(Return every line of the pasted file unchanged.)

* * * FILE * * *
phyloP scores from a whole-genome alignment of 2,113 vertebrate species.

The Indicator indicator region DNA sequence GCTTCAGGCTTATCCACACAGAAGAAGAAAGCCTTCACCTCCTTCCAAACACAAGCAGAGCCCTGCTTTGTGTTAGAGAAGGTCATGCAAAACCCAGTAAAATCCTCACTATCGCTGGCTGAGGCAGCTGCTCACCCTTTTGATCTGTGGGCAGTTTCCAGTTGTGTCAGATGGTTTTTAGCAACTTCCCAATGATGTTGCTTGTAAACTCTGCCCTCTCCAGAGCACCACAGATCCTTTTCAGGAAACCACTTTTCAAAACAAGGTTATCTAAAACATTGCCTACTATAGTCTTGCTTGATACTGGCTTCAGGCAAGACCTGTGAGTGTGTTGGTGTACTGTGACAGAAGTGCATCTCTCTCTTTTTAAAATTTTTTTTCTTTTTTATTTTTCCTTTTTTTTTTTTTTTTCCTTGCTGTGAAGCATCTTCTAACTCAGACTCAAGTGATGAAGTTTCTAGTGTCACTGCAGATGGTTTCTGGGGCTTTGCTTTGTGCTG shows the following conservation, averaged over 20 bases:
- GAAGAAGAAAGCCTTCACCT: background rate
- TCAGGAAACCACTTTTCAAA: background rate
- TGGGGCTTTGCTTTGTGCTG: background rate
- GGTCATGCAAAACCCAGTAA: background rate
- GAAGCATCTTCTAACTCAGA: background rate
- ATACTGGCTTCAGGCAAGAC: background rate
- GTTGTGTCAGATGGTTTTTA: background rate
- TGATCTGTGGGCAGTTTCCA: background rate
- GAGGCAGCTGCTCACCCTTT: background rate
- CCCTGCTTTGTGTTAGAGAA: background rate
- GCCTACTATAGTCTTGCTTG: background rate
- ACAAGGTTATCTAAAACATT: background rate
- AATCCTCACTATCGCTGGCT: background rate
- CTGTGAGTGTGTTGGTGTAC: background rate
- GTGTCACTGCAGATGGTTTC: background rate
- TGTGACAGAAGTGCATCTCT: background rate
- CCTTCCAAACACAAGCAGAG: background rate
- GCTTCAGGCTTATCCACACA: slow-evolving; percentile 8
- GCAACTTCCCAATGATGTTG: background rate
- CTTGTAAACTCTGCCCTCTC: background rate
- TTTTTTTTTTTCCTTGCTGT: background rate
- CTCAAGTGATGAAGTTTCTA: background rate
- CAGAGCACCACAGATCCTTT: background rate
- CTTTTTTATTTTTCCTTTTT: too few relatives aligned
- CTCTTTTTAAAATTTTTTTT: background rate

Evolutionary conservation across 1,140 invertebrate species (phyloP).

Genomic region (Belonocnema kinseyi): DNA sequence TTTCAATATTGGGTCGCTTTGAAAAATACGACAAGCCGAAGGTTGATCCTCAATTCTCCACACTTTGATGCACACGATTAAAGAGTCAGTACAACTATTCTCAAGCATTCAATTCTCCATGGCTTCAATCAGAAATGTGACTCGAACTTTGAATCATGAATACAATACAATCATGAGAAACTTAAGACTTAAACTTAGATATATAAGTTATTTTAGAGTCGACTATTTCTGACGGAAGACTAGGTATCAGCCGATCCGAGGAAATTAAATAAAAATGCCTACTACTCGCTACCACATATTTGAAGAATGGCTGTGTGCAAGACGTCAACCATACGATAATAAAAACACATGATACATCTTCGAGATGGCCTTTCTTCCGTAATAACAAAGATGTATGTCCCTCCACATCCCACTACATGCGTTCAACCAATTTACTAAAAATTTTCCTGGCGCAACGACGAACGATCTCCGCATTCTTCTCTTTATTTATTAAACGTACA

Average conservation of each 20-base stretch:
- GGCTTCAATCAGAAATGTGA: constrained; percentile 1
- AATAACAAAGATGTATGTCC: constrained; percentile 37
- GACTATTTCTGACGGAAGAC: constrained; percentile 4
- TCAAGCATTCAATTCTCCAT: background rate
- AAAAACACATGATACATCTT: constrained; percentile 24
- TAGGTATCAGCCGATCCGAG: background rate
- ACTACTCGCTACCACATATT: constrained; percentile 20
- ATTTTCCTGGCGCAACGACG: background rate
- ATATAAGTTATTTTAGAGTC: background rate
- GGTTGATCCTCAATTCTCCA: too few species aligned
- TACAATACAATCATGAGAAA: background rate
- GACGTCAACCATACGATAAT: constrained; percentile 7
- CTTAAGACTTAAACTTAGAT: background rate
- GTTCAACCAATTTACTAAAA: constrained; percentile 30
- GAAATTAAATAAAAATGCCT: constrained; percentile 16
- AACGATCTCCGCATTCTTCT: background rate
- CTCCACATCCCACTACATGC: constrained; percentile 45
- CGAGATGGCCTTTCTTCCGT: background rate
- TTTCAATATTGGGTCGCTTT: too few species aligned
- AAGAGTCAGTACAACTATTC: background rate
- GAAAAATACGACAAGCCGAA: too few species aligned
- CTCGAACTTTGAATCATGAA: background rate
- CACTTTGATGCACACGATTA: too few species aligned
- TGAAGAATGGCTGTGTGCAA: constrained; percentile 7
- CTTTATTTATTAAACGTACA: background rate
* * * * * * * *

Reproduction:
phyloP scores from a whole-genome alignment of 2,113 vertebrate species.

The Indicator indicator region DNA sequence GCTTCAGGCTTATCCACACAGAAGAAGAAAGCCTTCACCTCCTTCCAAACACAAGCAGAGCCCTGCTTTGTGTTAGAGAAGGTCATGCAAAACCCAGTAAAATCCTCACTATCGCTGGCTGAGGCAGCTGCTCACCCTTTTGATCTGTGGGCAGTTTCCAGTTGTGTCAGATGGTTTTTAGCAACTTCCCAATGATGTTGCTTGTAAACTCTGCCCTCTCCAGAGCACCACAGATCCTTTTCAGGAAACCACTTTTCAAAACAAGGTTATCTAAAACATTGCCTACTATAGTCTTGCTTGATACTGGCTTCAGGCAAGACCTGTGAGTGTGTTGGTGTACTGTGACAGAAGTGCATCTCTCTCTTTTTAAAATTTTTTTTCTTTTTTATTTTTCCTTTTTTTTTTTTTTTTCCTTGCTGTGAAGCATCTTCTAACTCAGACTCAAGTGATGAAGTTTCTAGTGTCACTGCAGATGGTTTCTGGGGCTTTGCTTTGTGCTG shows the following conservation, averaged over 20 bases:
- GAAGAAGAAAGCCTTCACCT: background rate
- TCAGGAAACCACTTTTCAAA: background rate
- TGGGGCTTTGCTTTGTGCTG: background rate
- GGTCATGCAAAACCCAGTAA: background rate
- GAAGCATCTTCTAACTCAGA: background rate
- ATACTGGCTTCAGGCAAGAC: background rate
- GTTGTGTCAGATGGTTTTTA: background rate
- TGATCTGTGGGCAGTTTCCA: background rate
- GAGGCAGCTGCTCACCCTTT: background rate
- CCCTGCTTTGTGTTAGAGAA: background rate
- GCCTACTATAGTCTTGCTTG: background rate
- ACAAGGTTATCTAAAACATT: background rate
- AATCCTCACTATCGCTGGCT: background rate
- CTGTGAGTGTGTTGGTGTAC: background rate
- GTGTCACTGCAGATGGTTTC: background rate
- TGTGACAGAAGTGCATCTCT: background rate
- CCTTCCAAACACAAGCAGAG: background rate
- GCTTCAGGCTTATCCACACA: slow-evolving; percentile 8
- GCAACTTCCCAATGATGTTG: background rate
- CTTGTAAACTCTGCCCTCTC: background rate
- TTTTTTTTTTTCCTTGCTGT: background rate
- CTCAAGTGATGAAGTTTCTA: background rate
- CAGAGCACCACAGATCCTTT: background rate
- CTTTTTTATTTTTCCTTTTT: too few relatives aligned
- CTCTTTTTAAAATTTTTTTT: background rate

Evolutionary conservation across 1,140 invertebrate species (phyloP).

Genomic region (Belonocnema kinseyi): DNA sequence TTTCAATATTGGGTCGCTTTGAAAAATACGACAAGCCGAAGGTTGATCCTCAATTCTCCACACTTTGATGCACACGATTAAAGAGTCAGTACAACTATTCTCAAGCATTCAATTCTCCATGGCTTCAATCAGAAATGTGACTCGAACTTTGAATCATGAATACAATACAATCATGAGAAACTTAAGACTTAAACTTAGATATATAAGTTATTTTAGAGTCGACTATTTCTGACGGAAGACTAGGTATCAGCCGATCCGAGGAAATTAAATAAAAATGCCTACTACTCGCTACCACATATTTGAAGAATGGCTGTGTGCAAGACGTCAACCATACGATAATAAAAACACATGATACATCTTCGAGATGGCCTTTCTTCCGTAATAACAAAGATGTATGTCCCTCCACATCCCACTACATGCGTTCAACCAATTTACTAAAAATTTTCCTGGCGCAACGACGAACGATCTCCGCATTCTTCTCTTTATTTATTAAACGTACA

Average conservation of each 20-base stretch:
- GGCTTCAATCAGAAATGTGA: constrained; percentile 1
- AATAACAAAGATGTATGTCC: constrained; percentile 37
- GACTATTTCTGACGGAAGAC: constrained; percentile 4
- TCAAGCATTCAATTCTCCAT: background rate
- AAAAACACATGATACATCTT: constrained; percentile 24
- TAGGTATCAGCCGATCCGAG: background rate
- ACTACTCGCTACCACATATT: constrained; percentile 20
- ATTTTCCTGGCGCAACGACG: background rate
- ATATAAGTTATTTTAGAGTC: background rate
- GGTTGATCCTCAATTCTCCA: too few species aligned
- TACAATACAATCATGAGAAA: background rate
- GACGTCAACCATACGATAAT: constrained; percentile 7
- CTTAAGACTTAAACTTAGAT: background rate
- GTTCAACCAATTTACTAAAA: constrained; percentile 30
- GAAATTAAATAAAAATGCCT: constrained; percentile 16
- AACGATCTCCGCATTCTTCT: background rate
- CTCCACATCCCACTACATGC: constrained; percentile 45
- CGAGATGGCCTTTCTTCCGT: background rate
- TTTCAATATTGGGTCGCTTT: too few species aligned
- AAGAGTCAGTACAACTATTC: background rate
- GAAAAATACGACAAGCCGAA: too few species aligned
- CTCGAACTTTGAATCATGAA: background rate
- CACTTTGATGCACACGATTA: too few species aligned
- TGAAGAATGGCTGTGTGCAA: constrained; percentile 7
- CTTTATTTATTAAACGTACA: background rate